On February 1, Google unveiled Art Project, a virtual tour of 17 art museums around the world using Google’s Street View technology. But the most exciting thing about this project is the use of ‘gigapixel’ resolution images that allow you to zoom right in to a painting so you can view it in intimate detail. If you love the buttery creaminess of oils, then you will love the zoom feature which reveals every stroke of the brush, the rich luxuriant texture of the paint and the glorious symphony of colour.
I have just wiled away the better part of my Sunday afternoon checking out artworks in some of the grand museums of the world and I have to say, it is captivating. Of course, nothing can beat seeing an artwork in real life but if you can’t get to The State Hermitage Museum in St Petersburg or if you don’t feel like battling the crowds at the Uffizi, then Google Art Project might be the next best thing.
Zooming in on the eye: Botticelli’s Birth of Venus
The artworks included in Google’s Art Project range from Botticelli’s Birth of Venus to Chris Ofili’s No Woman, No Cry; from Cezanne’s post impressionist works to Byzantine iconography. In total, 486 artists from around the world have been included. While only one work from each museum has been ‘gigapixeled’, this is just the start of an ongoing project.
Art Project is very much a work in progress and there are still bugs to be ironed out. I found it frustrating that there is no overall search function. I could only search for artworks under each gallery which is time consuming. To discover whether a particular work of art is available to view in Art Project, you really need to know which gallery owns it and if that gallery is participating on the site. Chances are it won’t be.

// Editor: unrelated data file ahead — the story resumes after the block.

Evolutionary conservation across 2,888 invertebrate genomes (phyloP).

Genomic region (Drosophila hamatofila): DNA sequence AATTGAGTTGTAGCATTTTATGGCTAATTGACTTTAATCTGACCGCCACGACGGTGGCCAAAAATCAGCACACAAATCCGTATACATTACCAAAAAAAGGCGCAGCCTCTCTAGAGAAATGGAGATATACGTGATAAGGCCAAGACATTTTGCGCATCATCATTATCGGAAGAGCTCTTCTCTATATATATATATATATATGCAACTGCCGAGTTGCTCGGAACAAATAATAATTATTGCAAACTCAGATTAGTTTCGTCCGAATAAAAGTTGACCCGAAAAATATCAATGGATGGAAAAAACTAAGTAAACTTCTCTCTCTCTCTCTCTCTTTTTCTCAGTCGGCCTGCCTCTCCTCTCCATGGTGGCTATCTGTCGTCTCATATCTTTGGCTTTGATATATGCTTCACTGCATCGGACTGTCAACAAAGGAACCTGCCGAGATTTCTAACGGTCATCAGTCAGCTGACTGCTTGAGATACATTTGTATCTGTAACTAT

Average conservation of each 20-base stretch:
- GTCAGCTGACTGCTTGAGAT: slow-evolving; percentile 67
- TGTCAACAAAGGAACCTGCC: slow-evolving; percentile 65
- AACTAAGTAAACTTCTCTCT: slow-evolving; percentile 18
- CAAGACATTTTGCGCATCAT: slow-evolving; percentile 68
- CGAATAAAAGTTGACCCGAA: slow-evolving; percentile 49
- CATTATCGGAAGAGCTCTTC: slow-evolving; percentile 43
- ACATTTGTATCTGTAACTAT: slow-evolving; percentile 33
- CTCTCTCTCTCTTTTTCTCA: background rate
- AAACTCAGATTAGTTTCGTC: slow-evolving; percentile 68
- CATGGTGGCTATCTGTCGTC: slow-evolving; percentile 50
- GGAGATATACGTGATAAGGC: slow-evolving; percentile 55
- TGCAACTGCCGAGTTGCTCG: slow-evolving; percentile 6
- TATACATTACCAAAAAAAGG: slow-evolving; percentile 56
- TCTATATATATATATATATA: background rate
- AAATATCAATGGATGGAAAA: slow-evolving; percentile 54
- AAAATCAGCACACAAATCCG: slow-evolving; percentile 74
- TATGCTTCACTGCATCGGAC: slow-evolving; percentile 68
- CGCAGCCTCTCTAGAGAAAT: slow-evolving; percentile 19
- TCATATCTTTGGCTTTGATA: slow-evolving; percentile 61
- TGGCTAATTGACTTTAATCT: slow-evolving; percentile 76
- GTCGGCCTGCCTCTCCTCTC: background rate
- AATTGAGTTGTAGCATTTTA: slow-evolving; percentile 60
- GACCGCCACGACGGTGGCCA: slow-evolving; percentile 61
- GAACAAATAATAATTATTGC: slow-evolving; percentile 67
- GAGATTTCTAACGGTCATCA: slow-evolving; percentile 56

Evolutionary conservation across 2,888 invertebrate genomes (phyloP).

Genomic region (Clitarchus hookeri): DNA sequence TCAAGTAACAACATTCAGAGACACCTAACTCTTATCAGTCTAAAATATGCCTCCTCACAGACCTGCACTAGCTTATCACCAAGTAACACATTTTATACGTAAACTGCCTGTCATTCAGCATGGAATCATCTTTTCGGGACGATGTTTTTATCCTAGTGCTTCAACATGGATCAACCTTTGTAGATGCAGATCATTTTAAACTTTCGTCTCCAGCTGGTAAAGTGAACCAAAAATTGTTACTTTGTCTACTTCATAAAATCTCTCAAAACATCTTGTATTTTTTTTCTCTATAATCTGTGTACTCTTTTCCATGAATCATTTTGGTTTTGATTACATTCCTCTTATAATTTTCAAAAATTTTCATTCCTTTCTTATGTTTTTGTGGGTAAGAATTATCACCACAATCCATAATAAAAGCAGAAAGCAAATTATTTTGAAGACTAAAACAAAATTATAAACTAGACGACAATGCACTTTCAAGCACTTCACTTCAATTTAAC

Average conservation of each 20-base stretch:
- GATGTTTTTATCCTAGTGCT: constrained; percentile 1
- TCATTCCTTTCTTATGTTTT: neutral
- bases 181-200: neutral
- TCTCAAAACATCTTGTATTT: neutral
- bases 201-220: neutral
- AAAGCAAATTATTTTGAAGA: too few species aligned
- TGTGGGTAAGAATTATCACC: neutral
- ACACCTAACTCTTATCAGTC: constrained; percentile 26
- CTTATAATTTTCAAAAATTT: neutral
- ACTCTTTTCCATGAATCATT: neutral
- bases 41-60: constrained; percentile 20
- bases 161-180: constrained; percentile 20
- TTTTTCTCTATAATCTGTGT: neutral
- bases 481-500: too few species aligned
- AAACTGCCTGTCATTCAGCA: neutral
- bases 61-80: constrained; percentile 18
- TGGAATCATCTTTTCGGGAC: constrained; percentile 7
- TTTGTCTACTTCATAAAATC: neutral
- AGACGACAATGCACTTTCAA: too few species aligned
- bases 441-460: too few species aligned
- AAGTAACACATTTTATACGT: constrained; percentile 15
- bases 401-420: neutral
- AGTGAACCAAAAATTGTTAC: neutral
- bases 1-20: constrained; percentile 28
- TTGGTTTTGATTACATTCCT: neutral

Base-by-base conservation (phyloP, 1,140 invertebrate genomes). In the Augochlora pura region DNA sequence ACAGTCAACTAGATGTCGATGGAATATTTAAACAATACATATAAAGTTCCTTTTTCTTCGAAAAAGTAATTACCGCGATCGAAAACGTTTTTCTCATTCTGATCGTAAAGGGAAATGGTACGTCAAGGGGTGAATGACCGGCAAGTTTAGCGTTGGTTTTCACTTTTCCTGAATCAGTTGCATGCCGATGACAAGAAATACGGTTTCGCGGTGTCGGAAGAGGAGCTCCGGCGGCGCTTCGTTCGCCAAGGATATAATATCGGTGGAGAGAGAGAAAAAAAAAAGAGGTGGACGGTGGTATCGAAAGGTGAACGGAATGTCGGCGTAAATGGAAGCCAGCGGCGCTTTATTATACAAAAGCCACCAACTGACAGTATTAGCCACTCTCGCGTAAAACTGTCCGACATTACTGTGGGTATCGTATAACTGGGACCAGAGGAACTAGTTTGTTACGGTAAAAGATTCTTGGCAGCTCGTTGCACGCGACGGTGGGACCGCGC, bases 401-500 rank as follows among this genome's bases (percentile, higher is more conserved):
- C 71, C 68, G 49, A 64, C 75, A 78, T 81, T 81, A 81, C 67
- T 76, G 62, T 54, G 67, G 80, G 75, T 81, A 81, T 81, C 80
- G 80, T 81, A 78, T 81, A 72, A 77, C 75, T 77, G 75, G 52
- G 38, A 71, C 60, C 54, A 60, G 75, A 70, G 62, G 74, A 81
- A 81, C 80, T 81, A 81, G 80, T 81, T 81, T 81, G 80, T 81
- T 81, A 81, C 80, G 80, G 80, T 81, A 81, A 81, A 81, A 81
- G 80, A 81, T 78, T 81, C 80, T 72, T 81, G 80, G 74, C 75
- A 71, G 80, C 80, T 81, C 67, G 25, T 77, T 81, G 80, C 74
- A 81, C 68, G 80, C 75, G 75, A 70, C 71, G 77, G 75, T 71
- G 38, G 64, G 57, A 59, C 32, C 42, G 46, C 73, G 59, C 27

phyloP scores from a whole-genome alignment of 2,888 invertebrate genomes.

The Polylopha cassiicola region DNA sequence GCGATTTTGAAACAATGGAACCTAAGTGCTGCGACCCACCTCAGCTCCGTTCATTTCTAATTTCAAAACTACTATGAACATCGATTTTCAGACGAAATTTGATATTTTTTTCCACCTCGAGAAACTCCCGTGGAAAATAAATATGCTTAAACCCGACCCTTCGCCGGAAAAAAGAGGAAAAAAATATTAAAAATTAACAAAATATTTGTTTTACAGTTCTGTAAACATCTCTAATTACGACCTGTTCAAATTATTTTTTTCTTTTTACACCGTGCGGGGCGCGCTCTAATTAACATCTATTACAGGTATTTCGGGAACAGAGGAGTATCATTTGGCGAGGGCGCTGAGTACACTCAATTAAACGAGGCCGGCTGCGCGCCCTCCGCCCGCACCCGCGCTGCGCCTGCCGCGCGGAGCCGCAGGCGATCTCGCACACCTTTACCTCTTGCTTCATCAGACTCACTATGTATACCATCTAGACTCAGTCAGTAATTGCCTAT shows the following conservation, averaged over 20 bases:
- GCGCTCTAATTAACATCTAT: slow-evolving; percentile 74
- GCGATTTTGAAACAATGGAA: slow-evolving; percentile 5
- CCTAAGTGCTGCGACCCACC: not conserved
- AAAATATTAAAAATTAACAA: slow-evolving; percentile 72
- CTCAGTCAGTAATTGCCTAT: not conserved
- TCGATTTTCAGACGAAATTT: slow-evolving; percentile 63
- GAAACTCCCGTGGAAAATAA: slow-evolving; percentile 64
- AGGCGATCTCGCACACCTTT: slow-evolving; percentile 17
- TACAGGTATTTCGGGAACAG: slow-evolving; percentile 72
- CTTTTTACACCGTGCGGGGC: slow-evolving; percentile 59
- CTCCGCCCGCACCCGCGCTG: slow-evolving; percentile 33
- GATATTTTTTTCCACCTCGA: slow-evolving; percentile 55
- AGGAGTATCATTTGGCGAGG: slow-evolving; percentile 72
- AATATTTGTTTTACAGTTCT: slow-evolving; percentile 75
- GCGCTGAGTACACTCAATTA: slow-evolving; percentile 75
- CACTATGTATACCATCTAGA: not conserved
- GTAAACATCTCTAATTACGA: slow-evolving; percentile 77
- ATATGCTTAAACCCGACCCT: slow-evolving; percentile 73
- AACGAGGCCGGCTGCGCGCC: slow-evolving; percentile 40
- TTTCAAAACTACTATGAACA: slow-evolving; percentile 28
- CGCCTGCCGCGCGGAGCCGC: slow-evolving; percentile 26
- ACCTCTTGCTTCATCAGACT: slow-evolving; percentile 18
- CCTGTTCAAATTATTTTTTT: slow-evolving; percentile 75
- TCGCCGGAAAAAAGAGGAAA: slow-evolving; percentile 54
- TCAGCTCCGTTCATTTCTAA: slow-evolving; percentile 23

The interface of Art Project can be clunky and sometimes the virtual tour is downright difficult to navigate. Several times I found myself careering out of control or being unceremoniously dumped out on the street! Other times the works are blurry or take forever to load (although that is probably the fault of my slow, regional Australia, internet connection). Nevertheless, you can spend endless hours exploring the museums in the comfort of your own home and it has enormous educational potential. An info panel on the side provides a range of information about the artwork, including viewing notes, artist biographies, audio tapes and YouTube videos. Anyone, anywhere in the world, can learn more about the history of over 1000 works, just with the click of a mouse.
Despite the participation of some high profile art museums in Art Project, there are some notable absences: the Louvre, the Musée d’Orsay, the Prado and the Geelong Gallery(!) are a few that came to mind. No doubt Google hopes more galleries will come on board in the next phase of the project.
Zooming in on the ring: The Merchant Georg Gisze,
Hans Holbein the Younger
Amit Sood, Head of Art Project, says in the Google media release: “This initiative started as a ‘20% project’ by a group of Googlers passionate about making art more accessible online. Together with our museum partners around the world we have created what we hope will be a fascinating resource for art-lovers, students and casual museum goers alike – inspiring them to one day visit the real thing.”